Rising temperatures across the globe have become a major threat to humans
Salinity is rising at an alarming rate in the coastal areas of Bangladesh largely because of climate change and river erosion, said speakers at a seminar.
Despite the fact that cultivation of paddy is decreasing in coastal region because of lack of fresh water and many farmers are replacing paddy cultivation with shrimp or sea fish farming, the government is committed to achieving Sustainable Development Goals (SDGs) through food security and sustainable agricultural development, they said.
The speakers came made the observations addressing a seminar on “Development and Adaptation of Water Saving Irrigation Techniques For Upland Crops in the Salt-Affected Coast of Bangladesh,” organised by the Institution of Engineers, Bangladesh (IEB), in Dhaka on Wednesday.
Climate change and rising temperatures across the globe have become a major threat to human beings more than at any time before, and Bangladesh is one of the countries facing the highest threats from these changes, said an IEB press release.
Low lying areas in coastal regions are the most affected by climate change where salt water is penetrating further inland because of rising sea levels, they said.
As fresh water is decreasing in these areas, many people are being compelled to change agriculture practices, said speakers.
They are either cultivating paddy which can tolerate salinity, or replacing paddy with shrimp farming, or preserving rainwater as a new adaptive strategy to cope with the changing climate and environment.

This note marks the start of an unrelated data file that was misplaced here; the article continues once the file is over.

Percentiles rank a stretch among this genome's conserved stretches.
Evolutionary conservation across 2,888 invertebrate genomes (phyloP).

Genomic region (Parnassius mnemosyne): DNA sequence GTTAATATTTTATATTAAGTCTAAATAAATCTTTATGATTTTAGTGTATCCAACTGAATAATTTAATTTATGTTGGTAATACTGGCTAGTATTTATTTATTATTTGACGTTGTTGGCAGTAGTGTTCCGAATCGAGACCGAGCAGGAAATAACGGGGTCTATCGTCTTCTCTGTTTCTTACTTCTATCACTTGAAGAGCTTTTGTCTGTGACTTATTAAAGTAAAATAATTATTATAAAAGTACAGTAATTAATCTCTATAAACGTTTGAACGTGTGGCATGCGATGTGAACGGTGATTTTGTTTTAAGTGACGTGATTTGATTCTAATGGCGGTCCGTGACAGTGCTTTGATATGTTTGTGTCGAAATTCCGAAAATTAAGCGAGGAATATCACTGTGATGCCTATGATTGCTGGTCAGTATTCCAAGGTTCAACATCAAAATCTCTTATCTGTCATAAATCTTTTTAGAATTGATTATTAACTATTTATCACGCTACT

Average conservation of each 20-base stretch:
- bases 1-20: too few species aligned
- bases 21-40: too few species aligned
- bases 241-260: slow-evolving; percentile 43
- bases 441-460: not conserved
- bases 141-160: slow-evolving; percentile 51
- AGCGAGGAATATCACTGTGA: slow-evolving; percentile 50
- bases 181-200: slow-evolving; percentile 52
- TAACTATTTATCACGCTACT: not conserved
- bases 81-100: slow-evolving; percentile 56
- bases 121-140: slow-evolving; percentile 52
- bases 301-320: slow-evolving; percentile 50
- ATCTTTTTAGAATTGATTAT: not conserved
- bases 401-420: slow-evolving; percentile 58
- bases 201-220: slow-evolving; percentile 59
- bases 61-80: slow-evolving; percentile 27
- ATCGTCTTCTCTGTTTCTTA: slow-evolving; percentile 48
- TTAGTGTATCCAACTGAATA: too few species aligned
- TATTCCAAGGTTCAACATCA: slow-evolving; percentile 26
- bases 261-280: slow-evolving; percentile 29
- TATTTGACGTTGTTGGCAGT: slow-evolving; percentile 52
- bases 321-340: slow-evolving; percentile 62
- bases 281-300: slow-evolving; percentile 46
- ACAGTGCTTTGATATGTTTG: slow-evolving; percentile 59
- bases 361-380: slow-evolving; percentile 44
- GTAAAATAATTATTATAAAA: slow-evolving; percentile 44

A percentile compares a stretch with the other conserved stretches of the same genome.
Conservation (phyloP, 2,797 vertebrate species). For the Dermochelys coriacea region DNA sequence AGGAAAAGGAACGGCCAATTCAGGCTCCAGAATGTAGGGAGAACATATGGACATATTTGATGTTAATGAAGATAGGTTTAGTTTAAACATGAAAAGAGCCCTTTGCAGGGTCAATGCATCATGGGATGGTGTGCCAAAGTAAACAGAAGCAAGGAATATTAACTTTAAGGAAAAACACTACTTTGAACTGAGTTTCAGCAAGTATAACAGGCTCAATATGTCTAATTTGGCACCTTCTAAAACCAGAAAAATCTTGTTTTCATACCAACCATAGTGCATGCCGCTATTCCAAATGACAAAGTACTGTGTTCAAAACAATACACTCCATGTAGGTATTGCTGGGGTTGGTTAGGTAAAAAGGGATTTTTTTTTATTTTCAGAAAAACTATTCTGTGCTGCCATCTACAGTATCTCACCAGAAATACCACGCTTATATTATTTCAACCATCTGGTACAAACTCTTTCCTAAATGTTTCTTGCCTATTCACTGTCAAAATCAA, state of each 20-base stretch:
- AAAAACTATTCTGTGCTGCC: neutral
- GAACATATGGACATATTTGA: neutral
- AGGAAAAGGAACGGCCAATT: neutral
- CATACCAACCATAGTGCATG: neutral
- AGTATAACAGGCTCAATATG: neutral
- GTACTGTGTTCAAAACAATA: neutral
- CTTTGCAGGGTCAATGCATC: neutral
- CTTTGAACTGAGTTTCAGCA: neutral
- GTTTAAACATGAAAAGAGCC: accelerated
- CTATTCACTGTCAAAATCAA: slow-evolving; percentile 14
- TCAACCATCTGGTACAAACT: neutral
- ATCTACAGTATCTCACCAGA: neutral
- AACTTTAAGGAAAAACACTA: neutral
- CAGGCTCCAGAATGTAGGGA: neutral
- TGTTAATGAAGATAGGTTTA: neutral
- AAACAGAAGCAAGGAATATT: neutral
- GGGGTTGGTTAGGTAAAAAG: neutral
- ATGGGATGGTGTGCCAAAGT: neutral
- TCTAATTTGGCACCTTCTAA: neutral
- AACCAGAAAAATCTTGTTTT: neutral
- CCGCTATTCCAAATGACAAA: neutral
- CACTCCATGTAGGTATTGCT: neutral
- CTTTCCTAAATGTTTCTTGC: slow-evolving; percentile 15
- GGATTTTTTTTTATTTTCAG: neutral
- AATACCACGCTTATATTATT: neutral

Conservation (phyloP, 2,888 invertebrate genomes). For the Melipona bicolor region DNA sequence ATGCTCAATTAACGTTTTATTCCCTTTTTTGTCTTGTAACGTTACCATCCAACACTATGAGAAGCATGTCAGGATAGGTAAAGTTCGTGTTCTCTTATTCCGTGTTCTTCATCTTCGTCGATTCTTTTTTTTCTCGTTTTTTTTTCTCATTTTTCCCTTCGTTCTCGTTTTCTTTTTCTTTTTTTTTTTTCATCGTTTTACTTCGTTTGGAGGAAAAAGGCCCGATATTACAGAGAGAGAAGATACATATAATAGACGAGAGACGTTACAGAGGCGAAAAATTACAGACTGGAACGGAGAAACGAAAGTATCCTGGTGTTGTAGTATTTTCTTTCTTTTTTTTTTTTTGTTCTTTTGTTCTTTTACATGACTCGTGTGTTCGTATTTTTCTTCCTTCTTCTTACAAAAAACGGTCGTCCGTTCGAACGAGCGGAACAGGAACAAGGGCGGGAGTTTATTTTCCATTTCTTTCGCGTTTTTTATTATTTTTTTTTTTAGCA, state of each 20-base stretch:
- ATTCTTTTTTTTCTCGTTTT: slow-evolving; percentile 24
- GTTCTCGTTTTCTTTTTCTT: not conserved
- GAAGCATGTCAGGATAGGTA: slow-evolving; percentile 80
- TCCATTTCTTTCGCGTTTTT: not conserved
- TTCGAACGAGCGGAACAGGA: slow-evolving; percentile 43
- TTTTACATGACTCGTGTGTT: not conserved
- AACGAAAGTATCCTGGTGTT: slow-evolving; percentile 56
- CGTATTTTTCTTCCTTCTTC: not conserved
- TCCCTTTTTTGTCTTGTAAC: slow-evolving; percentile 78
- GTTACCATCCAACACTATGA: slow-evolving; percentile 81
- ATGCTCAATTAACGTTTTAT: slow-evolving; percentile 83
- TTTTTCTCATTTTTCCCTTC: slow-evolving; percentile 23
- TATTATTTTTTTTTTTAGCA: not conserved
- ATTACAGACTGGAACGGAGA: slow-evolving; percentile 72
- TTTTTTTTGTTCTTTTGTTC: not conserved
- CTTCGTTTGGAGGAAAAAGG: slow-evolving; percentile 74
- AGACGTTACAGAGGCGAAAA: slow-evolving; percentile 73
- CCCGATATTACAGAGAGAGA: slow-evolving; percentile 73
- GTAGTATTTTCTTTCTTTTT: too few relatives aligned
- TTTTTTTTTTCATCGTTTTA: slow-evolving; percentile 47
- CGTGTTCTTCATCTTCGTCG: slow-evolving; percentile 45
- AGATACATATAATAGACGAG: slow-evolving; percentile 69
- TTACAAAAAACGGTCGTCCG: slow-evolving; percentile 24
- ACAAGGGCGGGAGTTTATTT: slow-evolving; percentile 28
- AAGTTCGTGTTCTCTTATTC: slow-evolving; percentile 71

Researchers are now working on developing new technologies to ensure increasing the capacity for agricultural productivity and sustainable food production systems by 2030, as set by goal 2 and 6 of the SDGs, they said.
IEB President Engineer Abdul Sobur, who attended the event as chief guest, said: “Agriculture Engineers have a great role to make Bangladesh food sufficient. They should think how to use new techniques to grow more verities of foods and crops in salinity prone arrears. In this regard all of them have to work together.”
“Besides, we have to plan how to initiate maximum use of water for agriculture,” he added.
Dr Khokon Kumer Sarkar, scientific officer, IWM Division (AC), BARI, presented a research based presentation while Sultan Ahmmed, director Member (NRM) at the Bangladesh Agricultural Research Council (BARC), spoke as special guest.
The researchers say that "water saving irrigation technique" can save about 20% to 50% and increase yield up to 20 to 30% is possible by efficient use of irrigation.
Highest cultivation can be yielded by using drip-irrigation technique as it can save 46% water. With this savings, more crops including tomato, watermelon and brinjal can be grown at salinity-prone areas where traditional irrigation doesn't possible.